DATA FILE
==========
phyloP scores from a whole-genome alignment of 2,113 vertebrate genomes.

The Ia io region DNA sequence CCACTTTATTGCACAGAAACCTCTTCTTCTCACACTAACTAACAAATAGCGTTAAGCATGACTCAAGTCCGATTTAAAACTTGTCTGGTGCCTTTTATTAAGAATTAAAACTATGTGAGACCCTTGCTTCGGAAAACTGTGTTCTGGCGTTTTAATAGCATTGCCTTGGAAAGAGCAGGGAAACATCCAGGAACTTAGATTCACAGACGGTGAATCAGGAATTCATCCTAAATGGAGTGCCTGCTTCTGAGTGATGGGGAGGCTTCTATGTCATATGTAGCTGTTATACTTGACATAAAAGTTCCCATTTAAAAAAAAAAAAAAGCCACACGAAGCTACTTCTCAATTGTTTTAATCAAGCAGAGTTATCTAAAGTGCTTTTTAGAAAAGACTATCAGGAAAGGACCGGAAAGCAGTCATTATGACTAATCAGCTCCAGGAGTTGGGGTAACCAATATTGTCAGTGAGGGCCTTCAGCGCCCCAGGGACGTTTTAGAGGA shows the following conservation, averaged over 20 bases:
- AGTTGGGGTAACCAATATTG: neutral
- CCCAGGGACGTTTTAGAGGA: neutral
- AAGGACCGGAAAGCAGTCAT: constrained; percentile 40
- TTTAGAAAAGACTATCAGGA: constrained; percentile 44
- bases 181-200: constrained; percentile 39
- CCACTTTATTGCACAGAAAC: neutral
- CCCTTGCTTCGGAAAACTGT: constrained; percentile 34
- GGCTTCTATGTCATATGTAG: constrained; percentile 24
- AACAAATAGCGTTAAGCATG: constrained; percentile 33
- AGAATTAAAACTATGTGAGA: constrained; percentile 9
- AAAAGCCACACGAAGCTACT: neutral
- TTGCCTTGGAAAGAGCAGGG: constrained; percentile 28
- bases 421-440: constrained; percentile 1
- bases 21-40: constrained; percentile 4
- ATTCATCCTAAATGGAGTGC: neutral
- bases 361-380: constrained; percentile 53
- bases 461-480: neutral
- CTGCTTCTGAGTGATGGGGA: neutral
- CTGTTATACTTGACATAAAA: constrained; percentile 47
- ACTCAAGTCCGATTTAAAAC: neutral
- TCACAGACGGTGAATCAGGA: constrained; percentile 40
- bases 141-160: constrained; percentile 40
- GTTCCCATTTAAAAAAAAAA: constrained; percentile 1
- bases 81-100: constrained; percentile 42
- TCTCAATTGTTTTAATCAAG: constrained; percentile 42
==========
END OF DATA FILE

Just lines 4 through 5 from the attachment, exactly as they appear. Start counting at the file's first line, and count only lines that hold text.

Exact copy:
- CCCAGGGACGTTTTAGAGGA: neutral
- AAGGACCGGAAAGCAGTCAT: constrained; percentile 40